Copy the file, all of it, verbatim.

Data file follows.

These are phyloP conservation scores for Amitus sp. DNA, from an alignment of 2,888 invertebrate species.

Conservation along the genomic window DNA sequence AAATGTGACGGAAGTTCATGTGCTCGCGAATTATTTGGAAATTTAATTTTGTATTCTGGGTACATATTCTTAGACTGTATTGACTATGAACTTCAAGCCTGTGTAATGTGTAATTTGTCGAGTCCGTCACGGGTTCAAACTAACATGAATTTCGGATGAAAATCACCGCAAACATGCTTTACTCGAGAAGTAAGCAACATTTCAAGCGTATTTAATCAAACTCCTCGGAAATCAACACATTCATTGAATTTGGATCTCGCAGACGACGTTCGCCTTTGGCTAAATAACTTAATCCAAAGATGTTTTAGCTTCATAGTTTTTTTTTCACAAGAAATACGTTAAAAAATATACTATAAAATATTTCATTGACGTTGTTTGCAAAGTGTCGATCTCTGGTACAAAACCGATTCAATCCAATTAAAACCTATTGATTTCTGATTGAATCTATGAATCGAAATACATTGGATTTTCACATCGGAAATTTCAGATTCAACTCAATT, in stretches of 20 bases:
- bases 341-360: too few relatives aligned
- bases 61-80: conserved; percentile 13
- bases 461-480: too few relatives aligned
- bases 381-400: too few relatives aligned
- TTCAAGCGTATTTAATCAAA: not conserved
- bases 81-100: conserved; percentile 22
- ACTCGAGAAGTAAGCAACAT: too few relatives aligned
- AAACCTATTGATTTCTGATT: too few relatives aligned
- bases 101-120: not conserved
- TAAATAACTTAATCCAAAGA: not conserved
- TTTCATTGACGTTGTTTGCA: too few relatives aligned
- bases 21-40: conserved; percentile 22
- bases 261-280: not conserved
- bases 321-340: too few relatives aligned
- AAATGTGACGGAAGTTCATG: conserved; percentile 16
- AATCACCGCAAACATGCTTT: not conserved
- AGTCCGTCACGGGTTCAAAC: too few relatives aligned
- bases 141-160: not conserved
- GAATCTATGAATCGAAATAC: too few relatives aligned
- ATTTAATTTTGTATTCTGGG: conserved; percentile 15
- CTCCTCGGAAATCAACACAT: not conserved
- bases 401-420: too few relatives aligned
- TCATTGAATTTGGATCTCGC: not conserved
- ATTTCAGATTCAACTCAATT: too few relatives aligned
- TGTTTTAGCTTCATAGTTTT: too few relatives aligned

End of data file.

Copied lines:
These are phyloP conservation scores for Amitus sp. DNA, from an alignment of 2,888 invertebrate species.

Conservation along the genomic window DNA sequence AAATGTGACGGAAGTTCATGTGCTCGCGAATTATTTGGAAATTTAATTTTGTATTCTGGGTACATATTCTTAGACTGTATTGACTATGAACTTCAAGCCTGTGTAATGTGTAATTTGTCGAGTCCGTCACGGGTTCAAACTAACATGAATTTCGGATGAAAATCACCGCAAACATGCTTTACTCGAGAAGTAAGCAACATTTCAAGCGTATTTAATCAAACTCCTCGGAAATCAACACATTCATTGAATTTGGATCTCGCAGACGACGTTCGCCTTTGGCTAAATAACTTAATCCAAAGATGTTTTAGCTTCATAGTTTTTTTTTCACAAGAAATACGTTAAAAAATATACTATAAAATATTTCATTGACGTTGTTTGCAAAGTGTCGATCTCTGGTACAAAACCGATTCAATCCAATTAAAACCTATTGATTTCTGATTGAATCTATGAATCGAAATACATTGGATTTTCACATCGGAAATTTCAGATTCAACTCAATT, in stretches of 20 bases:
- bases 341-360: too few relatives aligned
- bases 61-80: conserved; percentile 13
- bases 461-480: too few relatives aligned
- bases 381-400: too few relatives aligned
- TTCAAGCGTATTTAATCAAA: not conserved
- bases 81-100: conserved; percentile 22
- ACTCGAGAAGTAAGCAACAT: too few relatives aligned
- AAACCTATTGATTTCTGATT: too few relatives aligned
- bases 101-120: not conserved
- TAAATAACTTAATCCAAAGA: not conserved
- TTTCATTGACGTTGTTTGCA: too few relatives aligned
- bases 21-40: conserved; percentile 22
- bases 261-280: not conserved
- bases 321-340: too few relatives aligned
- AAATGTGACGGAAGTTCATG: conserved; percentile 16
- AATCACCGCAAACATGCTTT: not conserved
- AGTCCGTCACGGGTTCAAAC: too few relatives aligned
- bases 141-160: not conserved
- GAATCTATGAATCGAAATAC: too few relatives aligned
- ATTTAATTTTGTATTCTGGG: conserved; percentile 15
- CTCCTCGGAAATCAACACAT: not conserved
- bases 401-420: too few relatives aligned
- TCATTGAATTTGGATCTCGC: not conserved
- ATTTCAGATTCAACTCAATT: too few relatives aligned
- TGTTTTAGCTTCATAGTTTT: too few relatives aligned